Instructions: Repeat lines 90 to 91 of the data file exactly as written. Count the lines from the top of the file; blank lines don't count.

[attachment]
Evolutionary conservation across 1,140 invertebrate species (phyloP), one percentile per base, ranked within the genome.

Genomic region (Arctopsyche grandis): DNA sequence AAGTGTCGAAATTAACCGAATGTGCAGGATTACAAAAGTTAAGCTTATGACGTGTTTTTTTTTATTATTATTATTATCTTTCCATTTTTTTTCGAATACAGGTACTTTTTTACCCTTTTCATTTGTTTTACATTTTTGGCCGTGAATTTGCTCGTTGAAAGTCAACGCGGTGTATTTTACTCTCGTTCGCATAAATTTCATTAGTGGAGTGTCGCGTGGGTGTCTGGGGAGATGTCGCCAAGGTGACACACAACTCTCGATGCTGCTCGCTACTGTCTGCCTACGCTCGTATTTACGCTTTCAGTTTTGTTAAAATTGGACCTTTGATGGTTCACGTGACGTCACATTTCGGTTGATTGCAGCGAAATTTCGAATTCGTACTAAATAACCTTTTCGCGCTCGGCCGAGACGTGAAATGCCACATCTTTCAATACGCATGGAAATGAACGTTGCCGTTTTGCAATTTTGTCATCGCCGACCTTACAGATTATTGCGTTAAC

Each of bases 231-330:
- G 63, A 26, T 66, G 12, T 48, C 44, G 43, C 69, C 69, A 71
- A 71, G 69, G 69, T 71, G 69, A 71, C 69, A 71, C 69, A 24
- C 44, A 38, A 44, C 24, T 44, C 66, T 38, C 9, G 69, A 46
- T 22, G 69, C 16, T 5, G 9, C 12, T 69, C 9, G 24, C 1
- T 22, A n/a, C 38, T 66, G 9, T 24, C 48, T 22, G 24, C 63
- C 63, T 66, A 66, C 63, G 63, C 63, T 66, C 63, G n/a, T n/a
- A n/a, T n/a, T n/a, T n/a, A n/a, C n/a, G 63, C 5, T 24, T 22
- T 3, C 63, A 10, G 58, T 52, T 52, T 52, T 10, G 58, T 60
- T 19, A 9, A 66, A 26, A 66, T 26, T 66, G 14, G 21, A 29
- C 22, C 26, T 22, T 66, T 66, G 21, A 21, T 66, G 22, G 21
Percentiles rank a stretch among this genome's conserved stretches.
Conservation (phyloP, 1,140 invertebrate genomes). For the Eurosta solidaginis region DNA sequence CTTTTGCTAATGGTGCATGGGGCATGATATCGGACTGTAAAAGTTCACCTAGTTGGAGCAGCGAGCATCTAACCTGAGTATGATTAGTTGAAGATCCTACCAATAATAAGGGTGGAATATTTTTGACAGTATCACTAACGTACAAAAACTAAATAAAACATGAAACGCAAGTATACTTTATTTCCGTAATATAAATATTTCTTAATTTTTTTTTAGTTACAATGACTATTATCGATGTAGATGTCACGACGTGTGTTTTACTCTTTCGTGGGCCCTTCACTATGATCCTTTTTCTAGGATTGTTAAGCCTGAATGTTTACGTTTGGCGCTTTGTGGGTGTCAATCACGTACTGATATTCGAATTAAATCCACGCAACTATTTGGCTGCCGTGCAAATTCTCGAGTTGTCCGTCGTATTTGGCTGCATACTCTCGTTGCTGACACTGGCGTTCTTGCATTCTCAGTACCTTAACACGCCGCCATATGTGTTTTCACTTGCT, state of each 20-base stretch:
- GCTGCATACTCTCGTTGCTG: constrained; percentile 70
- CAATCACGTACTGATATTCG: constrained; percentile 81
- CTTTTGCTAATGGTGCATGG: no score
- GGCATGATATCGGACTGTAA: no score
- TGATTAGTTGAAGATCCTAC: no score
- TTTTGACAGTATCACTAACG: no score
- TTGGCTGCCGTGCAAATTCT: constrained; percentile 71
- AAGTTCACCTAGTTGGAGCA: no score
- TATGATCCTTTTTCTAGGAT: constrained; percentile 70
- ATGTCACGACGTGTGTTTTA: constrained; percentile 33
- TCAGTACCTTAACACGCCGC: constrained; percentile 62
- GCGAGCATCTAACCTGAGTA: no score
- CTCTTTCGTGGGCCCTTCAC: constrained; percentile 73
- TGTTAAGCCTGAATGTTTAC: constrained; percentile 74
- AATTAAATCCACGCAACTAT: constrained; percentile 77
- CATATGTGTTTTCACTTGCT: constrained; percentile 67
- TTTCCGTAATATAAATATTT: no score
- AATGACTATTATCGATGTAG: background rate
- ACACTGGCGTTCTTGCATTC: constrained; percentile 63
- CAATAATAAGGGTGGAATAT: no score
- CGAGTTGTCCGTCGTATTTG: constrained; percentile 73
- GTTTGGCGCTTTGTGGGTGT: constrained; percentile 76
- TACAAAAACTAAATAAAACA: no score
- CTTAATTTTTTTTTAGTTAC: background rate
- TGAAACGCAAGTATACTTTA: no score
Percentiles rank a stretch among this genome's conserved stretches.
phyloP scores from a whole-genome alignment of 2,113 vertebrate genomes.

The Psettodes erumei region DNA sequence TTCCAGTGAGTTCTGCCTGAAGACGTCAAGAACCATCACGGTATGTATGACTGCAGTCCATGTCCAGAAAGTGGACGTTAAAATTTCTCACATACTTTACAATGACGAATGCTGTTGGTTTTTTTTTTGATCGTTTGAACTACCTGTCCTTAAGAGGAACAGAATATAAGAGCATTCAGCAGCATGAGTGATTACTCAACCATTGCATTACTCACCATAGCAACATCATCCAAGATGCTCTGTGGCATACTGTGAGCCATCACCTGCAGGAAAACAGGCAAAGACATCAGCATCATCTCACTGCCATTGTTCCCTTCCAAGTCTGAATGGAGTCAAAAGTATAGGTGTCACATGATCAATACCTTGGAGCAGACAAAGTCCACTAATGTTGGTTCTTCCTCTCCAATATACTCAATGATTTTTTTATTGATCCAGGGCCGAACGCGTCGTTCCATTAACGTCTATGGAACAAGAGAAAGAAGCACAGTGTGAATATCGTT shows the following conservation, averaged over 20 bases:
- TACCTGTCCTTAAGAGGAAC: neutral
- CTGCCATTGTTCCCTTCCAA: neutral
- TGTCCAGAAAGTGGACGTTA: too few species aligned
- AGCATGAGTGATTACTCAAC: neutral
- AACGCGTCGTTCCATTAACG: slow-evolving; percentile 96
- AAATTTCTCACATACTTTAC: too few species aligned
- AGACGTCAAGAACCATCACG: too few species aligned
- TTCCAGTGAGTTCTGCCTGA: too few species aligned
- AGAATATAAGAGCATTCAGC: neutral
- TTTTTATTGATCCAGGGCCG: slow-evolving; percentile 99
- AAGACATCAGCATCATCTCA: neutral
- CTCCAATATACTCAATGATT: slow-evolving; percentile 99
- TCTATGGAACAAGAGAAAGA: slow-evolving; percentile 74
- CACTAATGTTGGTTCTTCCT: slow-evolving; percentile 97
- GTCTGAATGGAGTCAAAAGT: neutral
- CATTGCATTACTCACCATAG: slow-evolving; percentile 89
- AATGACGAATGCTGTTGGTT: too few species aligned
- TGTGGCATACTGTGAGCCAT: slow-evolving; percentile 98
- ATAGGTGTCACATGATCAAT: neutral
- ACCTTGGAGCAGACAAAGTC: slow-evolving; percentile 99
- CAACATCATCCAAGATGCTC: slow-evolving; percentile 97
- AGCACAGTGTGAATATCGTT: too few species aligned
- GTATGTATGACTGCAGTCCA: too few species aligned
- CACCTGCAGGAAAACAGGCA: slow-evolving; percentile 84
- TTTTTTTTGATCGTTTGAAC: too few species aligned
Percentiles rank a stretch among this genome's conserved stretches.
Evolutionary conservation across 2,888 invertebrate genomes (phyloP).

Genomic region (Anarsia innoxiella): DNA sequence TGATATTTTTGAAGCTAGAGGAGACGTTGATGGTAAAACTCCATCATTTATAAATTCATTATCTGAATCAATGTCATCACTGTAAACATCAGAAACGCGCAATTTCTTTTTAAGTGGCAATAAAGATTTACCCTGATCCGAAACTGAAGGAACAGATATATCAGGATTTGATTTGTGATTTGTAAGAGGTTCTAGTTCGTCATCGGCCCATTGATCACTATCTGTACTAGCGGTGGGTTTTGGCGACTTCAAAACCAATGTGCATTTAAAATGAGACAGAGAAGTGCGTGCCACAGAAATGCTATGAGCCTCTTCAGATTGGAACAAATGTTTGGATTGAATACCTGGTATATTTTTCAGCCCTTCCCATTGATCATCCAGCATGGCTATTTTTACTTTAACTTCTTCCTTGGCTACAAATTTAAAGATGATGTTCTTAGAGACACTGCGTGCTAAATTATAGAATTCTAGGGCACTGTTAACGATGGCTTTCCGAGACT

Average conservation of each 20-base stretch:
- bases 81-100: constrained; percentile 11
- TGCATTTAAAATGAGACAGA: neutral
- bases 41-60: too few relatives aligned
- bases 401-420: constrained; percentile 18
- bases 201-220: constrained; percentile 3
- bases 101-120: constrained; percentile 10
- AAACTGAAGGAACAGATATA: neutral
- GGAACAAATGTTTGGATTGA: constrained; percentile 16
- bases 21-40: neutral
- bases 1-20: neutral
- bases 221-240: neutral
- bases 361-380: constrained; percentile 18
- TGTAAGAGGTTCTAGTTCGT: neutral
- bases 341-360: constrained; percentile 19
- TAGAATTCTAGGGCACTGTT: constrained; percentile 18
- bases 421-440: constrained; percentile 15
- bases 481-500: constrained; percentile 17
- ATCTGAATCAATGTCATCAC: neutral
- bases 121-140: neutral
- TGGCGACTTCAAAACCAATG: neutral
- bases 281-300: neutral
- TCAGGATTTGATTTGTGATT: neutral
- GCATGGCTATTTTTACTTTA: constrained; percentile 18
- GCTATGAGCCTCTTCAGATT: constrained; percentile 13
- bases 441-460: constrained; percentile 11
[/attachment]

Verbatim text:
- ATCTGAATCAATGTCATCAC: neutral
- bases 121-140: neutral